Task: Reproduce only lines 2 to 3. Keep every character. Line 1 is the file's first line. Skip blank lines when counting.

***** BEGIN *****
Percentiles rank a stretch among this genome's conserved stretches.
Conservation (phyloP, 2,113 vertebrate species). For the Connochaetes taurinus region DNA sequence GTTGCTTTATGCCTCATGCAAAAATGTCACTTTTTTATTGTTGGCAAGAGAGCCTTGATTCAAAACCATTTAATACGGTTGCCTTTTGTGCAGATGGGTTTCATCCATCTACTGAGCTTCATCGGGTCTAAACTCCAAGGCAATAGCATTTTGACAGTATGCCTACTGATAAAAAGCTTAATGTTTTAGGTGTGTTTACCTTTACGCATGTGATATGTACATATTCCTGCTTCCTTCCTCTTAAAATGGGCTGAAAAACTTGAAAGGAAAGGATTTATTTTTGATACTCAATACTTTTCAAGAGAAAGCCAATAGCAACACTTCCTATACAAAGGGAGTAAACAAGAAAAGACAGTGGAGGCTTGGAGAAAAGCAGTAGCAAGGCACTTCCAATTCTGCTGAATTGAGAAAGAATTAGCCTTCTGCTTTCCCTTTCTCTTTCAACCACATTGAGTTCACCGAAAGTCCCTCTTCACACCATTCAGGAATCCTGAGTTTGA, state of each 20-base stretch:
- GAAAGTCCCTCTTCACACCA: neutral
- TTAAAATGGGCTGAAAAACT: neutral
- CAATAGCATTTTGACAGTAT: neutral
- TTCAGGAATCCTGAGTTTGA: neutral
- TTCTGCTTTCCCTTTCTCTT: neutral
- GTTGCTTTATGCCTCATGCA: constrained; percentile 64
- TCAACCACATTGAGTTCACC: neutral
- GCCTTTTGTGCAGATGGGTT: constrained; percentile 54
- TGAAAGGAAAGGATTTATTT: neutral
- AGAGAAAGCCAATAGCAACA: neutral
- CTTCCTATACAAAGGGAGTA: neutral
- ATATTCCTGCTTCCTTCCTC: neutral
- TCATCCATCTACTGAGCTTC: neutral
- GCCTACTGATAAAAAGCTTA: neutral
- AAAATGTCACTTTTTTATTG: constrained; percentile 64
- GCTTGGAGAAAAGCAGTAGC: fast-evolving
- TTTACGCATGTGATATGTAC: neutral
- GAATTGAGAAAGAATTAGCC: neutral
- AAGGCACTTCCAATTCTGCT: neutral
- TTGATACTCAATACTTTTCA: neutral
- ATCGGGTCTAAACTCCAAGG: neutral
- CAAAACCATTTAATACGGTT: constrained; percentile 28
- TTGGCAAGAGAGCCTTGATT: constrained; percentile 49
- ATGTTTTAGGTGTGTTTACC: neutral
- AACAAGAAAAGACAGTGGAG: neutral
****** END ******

Conservation (phyloP, 2,113 vertebrate species). For the Connochaetes taurinus region DNA sequence GTTGCTTTATGCCTCATGCAAAAATGTCACTTTTTTATTGTTGGCAAGAGAGCCTTGATTCAAAACCATTTAATACGGTTGCCTTTTGTGCAGATGGGTTTCATCCATCTACTGAGCTTCATCGGGTCTAAACTCCAAGGCAATAGCATTTTGACAGTATGCCTACTGATAAAAAGCTTAATGTTTTAGGTGTGTTTACCTTTACGCATGTGATATGTACATATTCCTGCTTCCTTCCTCTTAAAATGGGCTGAAAAACTTGAAAGGAAAGGATTTATTTTTGATACTCAATACTTTTCAAGAGAAAGCCAATAGCAACACTTCCTATACAAAGGGAGTAAACAAGAAAAGACAGTGGAGGCTTGGAGAAAAGCAGTAGCAAGGCACTTCCAATTCTGCTGAATTGAGAAAGAATTAGCCTTCTGCTTTCCCTTTCTCTTTCAACCACATTGAGTTCACCGAAAGTCCCTCTTCACACCATTCAGGAATCCTGAGTTTGA, state of each 20-base stretch:
- GAAAGTCCCTCTTCACACCA: neutral